The Honeymooners it was made up of one of the best ensemble groups in television history: Jackie Gleason as bus driver and blowhard Ralph Kramden; Audrey Meadows as his long-suffering wife, Alice; and Art Carney and Joyce Randolph as neighbors and best friends, the Nortons.
While each of the show’s stars deserves credit for their part in the show’s success, Gleason felt that the lion’s share of the recommendation was due to one particular member.
Gleason did not create ‘The Honeymooners’ but was above all sides of it
Although Jackie Gleason did not create The Honeymooners, it was clear that the comedian and actor was the heart and soul of the show. He made all the decisions that were relevant to the series and no matter what he called that, that was the bottom line.
His most important decision on the series was, without a doubt, to finish after one season. Even fans today are pondering the comedy ‘s staying power with just 39 programs. As long as the star’s reasoning was to end early, he didn’t want the show to overwhelm the reception.
“We were running out of ideas,” Gleason said told Johnny Carson in 1996. “I enjoyed it The Honeymooners and I wanted to make them, and I didn’t want to turn them down by forcing scenes that meant nothing.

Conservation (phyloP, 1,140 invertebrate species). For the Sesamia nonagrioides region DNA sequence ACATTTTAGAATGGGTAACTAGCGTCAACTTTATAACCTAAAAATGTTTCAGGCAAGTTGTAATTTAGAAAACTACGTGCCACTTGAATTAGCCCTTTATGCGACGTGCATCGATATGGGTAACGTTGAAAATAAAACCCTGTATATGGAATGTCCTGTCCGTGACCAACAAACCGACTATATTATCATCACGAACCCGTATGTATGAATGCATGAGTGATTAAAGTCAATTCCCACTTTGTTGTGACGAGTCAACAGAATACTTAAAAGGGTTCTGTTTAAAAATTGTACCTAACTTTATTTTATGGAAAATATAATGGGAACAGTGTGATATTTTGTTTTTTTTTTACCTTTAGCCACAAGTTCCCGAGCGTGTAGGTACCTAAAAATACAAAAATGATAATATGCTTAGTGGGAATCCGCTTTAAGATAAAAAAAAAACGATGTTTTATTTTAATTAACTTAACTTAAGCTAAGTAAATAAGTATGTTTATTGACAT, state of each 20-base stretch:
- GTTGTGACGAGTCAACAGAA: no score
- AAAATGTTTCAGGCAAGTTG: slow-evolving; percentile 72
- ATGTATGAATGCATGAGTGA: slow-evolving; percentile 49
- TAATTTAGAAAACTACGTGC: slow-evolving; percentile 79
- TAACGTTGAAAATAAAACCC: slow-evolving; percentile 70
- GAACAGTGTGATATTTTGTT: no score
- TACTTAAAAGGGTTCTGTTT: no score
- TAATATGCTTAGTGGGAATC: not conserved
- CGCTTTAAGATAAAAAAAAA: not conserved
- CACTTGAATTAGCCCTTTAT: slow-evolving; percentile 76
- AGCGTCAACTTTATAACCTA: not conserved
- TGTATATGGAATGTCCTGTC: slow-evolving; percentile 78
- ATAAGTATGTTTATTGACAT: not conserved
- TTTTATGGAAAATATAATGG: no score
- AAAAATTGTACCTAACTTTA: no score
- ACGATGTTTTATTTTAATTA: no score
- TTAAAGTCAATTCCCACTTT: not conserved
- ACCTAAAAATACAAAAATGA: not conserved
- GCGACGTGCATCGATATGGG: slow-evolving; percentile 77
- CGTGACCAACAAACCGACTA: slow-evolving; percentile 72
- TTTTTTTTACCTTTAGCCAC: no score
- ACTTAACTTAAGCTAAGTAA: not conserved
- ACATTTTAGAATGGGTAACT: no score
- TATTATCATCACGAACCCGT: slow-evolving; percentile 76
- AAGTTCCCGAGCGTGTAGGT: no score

“So I wanted to stop it, but they didn’t believe me. They thought I had another job somewhere, but I didn’t. I’m glad I stopped them, because that was what we had done there were good and if we had gone further, we might have been spoiled. ”
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Carney’s humorous gift was textured. As for Gleason, Art Carney was his real star The Honeymooners. He and Gleason were always named as Laurel and Hardy of their generation.
Although Carney was not a training actor, as was much of his time, he gained experience in early television programming including The Dagmar story, Morey Amsterdam Exhibition, Victor Borge exhibition, and Studio One In Hollywood, in the years leading up to the 1955 premiere of The Honeymooners.
In the end, all that hard work paid off as can be seen from Oscar, Carney’s best actor for his role as Harry Inside film 1974 Harry and Tonto.
Gleason told People in 1985 that he gave Carney “90 percent of the credit” The Honeymooners’ success.
“He has a special time – and the best body language in the world,” said Gleason.
Joyce Randolph on her husband on television
Joyce Randolph, who showed Trixie’s wife Carney on screen, agreed with Gleason’s assessment, as she told the American Television Archive in 1999.
“He’s so wonderful, he can do anything,” Randolph said of the co-star who died in 2003. “He’s naturally a funny man. It was a perfect deception for Jackie.
“I don’t think Mr Gleason would have got as far as he did without Art Carney. ”